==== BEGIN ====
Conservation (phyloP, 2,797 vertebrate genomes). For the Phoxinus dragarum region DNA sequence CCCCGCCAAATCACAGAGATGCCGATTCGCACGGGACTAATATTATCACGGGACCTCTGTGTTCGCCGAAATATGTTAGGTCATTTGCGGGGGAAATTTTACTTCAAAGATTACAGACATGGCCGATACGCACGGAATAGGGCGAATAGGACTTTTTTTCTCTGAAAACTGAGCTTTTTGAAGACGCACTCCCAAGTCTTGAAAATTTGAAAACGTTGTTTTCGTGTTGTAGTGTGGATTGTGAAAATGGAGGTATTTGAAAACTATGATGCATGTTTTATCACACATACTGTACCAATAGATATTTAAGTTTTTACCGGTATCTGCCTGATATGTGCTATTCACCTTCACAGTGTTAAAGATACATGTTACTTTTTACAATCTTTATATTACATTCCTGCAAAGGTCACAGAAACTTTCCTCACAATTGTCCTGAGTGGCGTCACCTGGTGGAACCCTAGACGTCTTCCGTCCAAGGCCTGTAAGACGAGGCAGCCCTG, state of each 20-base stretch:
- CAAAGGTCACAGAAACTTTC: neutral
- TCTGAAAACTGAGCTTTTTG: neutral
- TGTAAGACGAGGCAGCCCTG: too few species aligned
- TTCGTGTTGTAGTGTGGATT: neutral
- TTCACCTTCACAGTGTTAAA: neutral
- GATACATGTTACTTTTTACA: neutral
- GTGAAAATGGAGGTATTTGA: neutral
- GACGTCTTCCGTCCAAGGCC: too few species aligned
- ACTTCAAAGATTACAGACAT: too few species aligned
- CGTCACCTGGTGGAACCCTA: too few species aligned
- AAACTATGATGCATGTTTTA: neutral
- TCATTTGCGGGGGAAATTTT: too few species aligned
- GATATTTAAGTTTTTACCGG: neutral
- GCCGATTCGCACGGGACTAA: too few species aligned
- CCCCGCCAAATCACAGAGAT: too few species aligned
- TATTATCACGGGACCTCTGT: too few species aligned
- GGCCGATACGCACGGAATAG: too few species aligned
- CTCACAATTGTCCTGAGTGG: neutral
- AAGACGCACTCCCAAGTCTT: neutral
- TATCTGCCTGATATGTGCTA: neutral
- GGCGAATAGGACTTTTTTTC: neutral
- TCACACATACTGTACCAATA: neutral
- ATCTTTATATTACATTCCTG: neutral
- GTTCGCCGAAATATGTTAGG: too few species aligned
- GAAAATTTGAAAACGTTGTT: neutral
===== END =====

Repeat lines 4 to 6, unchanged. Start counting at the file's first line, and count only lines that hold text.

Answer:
- TGTAAGACGAGGCAGCCCTG: too few species aligned
- TTCGTGTTGTAGTGTGGATT: neutral
- TTCACCTTCACAGTGTTAAA: neutral